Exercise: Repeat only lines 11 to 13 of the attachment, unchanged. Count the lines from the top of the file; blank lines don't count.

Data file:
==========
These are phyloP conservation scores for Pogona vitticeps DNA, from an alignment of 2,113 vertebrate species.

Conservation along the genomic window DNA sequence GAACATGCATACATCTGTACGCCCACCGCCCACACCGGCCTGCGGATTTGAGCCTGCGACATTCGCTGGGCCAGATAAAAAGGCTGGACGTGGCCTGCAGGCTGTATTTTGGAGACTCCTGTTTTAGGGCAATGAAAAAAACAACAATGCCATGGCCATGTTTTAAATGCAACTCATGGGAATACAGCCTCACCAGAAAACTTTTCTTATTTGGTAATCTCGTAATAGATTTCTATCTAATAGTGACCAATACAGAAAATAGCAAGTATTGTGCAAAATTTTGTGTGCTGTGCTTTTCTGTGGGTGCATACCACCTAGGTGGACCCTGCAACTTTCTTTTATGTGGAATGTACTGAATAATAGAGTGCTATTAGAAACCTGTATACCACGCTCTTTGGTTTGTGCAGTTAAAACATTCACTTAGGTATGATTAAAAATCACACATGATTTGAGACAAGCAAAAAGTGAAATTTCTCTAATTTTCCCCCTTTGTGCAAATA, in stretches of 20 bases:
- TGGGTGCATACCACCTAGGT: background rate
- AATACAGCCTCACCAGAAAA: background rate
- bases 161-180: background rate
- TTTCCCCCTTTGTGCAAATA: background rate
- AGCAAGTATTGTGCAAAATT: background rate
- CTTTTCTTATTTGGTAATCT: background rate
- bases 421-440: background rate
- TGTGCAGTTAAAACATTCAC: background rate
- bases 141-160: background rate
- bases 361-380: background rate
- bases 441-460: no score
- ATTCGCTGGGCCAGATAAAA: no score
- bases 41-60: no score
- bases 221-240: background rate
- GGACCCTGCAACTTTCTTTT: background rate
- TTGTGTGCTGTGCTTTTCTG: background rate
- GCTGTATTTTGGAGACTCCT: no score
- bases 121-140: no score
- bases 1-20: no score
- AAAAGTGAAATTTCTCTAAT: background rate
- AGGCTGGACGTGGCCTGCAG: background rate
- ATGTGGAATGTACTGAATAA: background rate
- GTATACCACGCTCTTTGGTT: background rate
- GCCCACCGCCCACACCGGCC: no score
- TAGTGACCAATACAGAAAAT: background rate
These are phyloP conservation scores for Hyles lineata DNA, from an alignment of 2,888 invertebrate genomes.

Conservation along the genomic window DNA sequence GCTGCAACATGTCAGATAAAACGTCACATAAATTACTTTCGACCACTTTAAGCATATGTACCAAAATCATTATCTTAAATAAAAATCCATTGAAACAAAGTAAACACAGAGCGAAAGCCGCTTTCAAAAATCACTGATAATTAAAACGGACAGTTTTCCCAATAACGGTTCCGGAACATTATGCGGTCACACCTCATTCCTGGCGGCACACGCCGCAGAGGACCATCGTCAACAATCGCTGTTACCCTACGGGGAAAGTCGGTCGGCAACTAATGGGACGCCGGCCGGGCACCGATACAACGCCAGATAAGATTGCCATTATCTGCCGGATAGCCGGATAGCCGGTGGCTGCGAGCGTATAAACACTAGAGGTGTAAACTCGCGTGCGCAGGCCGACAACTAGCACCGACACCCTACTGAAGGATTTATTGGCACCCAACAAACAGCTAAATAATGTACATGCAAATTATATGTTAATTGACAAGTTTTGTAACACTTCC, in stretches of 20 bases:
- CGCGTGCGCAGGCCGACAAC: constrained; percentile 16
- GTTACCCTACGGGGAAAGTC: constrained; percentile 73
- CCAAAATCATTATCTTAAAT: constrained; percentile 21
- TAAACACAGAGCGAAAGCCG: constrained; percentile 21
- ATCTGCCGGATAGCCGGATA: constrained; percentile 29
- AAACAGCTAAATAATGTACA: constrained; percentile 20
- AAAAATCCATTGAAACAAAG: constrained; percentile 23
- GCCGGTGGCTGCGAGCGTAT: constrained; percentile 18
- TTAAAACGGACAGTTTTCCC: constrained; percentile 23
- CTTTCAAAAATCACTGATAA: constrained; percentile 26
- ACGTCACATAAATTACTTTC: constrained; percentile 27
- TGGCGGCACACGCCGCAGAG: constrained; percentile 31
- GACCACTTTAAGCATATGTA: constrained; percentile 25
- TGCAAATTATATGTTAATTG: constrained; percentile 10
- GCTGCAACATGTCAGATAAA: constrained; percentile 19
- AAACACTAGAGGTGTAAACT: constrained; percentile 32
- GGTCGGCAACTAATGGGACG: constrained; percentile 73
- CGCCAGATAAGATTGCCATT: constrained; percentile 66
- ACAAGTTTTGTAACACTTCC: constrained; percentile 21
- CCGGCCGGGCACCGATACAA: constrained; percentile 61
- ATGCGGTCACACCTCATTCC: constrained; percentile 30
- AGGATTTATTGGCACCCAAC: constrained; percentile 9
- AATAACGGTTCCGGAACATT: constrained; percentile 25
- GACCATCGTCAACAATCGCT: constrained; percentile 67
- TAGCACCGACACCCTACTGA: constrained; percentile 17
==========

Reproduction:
- bases 141-160: background rate
- bases 361-380: background rate
- bases 441-460: no score